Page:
EDITORIAL: Low spending
The World Bank estimates show that it is still the agriculture sector that plays a vital role for economic growth
The World Bank has projected that the economic growth will remain at 4.6 percent this fiscal due to recent floods in the Tarai, the main food bastion, dwindling export growth and remittance. The last fiscal 2016/17 saw a robust growth by 6.9 percent due to record high paddy production and industrial output as a result of regular supply of electricity and increased service sector. This year it is expected that the agriculture production will shrink to 2.7 percent compared to 5.3 percent growth during the last fiscal. The World Bank estimates show that it is still the agriculture sector that plays a vital role for economic growth as industrial and service sector are also directly associated with the agriculture sector which needs to be boosted up if the country is to achieve the desired level of economic growth. There are many hydropower projects under construction which have also been badly affected due to the recent floods and landslides. In this backdrop, the government has to make huge investments in infrastructure development, including in agriculture sector, to give a momentum to economic growth. But sad to say is that the government has not come up with any long-term plan of action to deal with floods and landslides and rehabilitate the affected people who are the driving force of the national economy.
On the other hand, the government has failed to increase the capital expenditure in the first two months of the fiscal. Statistics show that the government’s capital expenditure stood only at 1.27 percent of the total allocated capital budget. According to the Financial Comptroller General Office, the government has spent only Rs. 4.27 billion in the last two months out of the total capital budget of Rs. 335.17 billion, whereas it has spent Rs. 119.18 billion under the regular expenditure during the same period. If the capital spending capacity continues this ratio the government will be able to spend roughly Rs. 45 billion in the remaining ten months to come. In this way, no development activities will take place unless the government improves its spending capacity making drastic reforms in the processes of feasibility study, awarding of contracts, monitoring and evaluation of any development project prioritised by the government.
The government is the biggest investor in the infrastructure development which plays a lead role in generating employment opportunities within the country. Although the new constitution has made it mandatory for the government to present the fiscal budget every year on May 28, the Finance Ministry delays releasing the required budget allocated to a project to the line ministries which also delays releasing the budget to their departments or the contractors. Such kind of dilly-dallying in releasing the budget must be addressed first to make sure that development tasks are completed on time with appropriate monitoring and evaluation mechanism. Many finance experts also blame the Public Procurement Act for hindering quick decisions by the authorities concerned. What can be advised is that a detailed study of a project, financing and contract process must be completed one or two years in advance so that the contractor can start the work on time and the government can monitor it properly.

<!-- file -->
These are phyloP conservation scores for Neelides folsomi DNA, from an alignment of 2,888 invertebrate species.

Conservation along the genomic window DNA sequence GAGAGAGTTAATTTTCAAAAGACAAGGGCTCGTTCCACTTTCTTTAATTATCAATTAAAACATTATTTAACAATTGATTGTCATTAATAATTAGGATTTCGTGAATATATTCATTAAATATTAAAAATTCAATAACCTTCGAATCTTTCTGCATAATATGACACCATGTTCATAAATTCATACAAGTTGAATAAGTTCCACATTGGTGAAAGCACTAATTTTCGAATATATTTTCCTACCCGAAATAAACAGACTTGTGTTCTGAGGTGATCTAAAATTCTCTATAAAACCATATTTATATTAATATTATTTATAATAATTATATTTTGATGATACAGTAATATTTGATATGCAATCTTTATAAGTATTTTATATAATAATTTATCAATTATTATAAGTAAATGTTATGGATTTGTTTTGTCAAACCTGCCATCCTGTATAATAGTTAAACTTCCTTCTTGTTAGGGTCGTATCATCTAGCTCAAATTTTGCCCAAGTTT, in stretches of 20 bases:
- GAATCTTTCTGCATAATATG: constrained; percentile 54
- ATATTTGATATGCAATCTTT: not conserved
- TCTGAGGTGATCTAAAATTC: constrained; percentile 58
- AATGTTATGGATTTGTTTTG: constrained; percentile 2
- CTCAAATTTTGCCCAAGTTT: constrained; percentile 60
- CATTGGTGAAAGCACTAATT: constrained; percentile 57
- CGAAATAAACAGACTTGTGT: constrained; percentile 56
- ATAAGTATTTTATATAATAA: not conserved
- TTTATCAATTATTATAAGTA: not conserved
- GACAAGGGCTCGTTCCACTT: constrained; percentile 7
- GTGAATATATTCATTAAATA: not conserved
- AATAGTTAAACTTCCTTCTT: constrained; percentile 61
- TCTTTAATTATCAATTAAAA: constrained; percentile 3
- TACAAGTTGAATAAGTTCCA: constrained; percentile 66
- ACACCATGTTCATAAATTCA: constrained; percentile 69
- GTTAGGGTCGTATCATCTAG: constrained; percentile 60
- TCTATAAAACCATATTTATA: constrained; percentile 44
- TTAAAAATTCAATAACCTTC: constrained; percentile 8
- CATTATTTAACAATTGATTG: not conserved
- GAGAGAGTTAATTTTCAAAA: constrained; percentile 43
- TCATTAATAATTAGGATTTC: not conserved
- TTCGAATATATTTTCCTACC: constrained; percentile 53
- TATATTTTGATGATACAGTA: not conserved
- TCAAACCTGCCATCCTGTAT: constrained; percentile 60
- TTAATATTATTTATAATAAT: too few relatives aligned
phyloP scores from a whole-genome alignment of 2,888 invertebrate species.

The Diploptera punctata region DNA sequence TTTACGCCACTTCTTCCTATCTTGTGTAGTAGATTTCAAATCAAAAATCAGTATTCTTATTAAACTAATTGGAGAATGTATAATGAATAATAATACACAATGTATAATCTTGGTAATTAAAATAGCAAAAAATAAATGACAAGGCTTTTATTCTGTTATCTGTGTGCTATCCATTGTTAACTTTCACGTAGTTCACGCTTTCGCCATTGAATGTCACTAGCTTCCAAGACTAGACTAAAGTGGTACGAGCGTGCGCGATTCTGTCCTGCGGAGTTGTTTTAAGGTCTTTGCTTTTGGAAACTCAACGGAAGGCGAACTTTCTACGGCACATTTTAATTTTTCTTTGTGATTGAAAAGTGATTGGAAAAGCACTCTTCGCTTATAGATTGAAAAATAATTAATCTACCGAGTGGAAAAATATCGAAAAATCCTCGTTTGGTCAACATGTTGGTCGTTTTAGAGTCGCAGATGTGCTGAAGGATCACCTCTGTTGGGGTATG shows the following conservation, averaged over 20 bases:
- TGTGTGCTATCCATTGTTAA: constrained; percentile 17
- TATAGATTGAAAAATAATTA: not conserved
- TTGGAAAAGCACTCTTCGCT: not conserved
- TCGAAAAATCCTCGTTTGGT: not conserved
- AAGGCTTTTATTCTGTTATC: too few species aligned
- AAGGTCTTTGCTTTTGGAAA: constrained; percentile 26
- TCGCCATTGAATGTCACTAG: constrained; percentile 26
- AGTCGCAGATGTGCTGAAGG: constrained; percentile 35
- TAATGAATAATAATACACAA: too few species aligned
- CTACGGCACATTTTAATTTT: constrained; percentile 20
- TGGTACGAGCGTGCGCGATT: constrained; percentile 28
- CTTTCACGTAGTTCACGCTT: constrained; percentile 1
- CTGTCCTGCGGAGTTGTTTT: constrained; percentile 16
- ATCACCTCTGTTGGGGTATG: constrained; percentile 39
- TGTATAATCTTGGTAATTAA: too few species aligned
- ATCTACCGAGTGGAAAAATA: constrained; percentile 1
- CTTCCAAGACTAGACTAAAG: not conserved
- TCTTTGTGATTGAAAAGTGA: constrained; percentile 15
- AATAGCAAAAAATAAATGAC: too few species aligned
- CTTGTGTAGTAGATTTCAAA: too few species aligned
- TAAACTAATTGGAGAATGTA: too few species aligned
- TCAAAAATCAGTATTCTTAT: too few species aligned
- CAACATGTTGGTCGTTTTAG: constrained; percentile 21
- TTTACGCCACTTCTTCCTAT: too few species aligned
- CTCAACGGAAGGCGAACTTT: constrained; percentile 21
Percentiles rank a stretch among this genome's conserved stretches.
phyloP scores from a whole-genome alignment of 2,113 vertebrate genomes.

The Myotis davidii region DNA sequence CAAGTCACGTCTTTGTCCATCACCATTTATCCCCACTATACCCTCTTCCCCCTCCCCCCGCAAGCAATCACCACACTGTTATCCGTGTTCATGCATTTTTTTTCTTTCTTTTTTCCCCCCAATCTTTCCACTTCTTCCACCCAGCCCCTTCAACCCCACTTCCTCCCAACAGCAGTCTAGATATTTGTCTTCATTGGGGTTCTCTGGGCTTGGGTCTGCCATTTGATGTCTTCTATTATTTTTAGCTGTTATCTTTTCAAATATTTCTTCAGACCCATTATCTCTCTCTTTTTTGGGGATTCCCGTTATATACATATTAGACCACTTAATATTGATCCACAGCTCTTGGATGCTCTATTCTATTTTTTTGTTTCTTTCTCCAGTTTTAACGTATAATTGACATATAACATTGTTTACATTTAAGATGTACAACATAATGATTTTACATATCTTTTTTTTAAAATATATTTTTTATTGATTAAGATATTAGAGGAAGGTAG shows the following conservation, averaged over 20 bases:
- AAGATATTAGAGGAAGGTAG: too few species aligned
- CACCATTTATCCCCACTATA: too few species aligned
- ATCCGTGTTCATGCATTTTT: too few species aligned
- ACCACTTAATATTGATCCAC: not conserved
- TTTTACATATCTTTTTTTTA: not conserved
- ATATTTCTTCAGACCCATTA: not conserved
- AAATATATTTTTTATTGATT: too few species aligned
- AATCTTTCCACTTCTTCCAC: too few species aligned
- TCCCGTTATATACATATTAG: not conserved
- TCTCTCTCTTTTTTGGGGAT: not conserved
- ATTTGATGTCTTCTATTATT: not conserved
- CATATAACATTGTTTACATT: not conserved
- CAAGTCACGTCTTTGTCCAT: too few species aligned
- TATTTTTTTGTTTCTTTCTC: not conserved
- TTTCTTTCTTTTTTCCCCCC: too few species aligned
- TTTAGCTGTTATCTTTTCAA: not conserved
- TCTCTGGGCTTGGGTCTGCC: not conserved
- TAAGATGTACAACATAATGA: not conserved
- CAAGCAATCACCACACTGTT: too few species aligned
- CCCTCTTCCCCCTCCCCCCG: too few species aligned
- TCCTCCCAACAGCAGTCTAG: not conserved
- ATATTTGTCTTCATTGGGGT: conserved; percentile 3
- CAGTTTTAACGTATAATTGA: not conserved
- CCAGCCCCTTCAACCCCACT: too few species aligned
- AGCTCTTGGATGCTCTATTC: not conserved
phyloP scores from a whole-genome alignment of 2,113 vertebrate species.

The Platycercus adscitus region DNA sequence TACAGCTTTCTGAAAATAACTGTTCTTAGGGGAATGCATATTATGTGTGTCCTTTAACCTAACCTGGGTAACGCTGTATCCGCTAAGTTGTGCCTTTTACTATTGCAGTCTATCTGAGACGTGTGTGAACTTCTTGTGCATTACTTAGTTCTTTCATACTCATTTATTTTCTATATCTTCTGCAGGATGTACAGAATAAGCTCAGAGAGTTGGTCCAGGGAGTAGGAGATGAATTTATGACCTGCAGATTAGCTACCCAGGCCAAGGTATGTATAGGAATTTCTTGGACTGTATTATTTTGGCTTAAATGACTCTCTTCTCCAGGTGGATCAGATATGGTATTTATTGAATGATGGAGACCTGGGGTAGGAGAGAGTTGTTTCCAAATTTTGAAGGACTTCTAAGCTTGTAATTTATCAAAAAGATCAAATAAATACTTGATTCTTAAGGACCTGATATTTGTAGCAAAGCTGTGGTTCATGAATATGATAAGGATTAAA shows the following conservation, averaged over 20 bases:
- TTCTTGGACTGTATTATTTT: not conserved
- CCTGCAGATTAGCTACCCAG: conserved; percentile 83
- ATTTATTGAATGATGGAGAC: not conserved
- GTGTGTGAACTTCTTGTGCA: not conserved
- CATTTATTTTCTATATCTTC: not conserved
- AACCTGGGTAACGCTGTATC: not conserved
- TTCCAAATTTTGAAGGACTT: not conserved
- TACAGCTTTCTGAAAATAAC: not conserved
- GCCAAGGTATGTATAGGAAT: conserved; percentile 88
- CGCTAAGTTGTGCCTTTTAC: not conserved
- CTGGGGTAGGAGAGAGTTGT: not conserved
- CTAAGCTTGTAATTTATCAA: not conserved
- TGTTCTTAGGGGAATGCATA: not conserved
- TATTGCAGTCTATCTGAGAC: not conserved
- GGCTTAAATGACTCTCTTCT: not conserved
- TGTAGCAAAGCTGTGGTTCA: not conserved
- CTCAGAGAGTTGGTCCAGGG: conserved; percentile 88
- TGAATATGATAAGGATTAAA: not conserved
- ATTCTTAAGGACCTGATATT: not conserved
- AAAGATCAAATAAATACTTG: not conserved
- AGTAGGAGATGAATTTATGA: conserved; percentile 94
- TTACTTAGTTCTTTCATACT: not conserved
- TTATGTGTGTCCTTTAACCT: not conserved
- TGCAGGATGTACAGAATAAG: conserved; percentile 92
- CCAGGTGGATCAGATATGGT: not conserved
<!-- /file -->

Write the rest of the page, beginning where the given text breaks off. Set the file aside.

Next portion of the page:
All those who hold public posts are required to submit their property details within 60 days after assuming office or within 60 days after the completion of each fiscal year. They are required to show their source of income as well as that of their family members. Should they fail to do so within the stipulated deadline they are fined Rs. 5,000 each. If they do not do this then the authorities could start probing the property details in their name and that of their family members. Despite this provision, over 4,800 civil servants are found to have not submitted their property details in the current fiscal year. The figures provided by the Department of Civil Personnel Records show that out of a total of 86,895 civil servants only 82,083 have done so.
The deadline for submitting these details was September 13. Just fining the erring civil servants Rs. 5,000 is not enough. This calls for stronger action to ensure that the public servants submit the required property details within the time frame given. These details have been sought to check the rampant corruption that is taking place.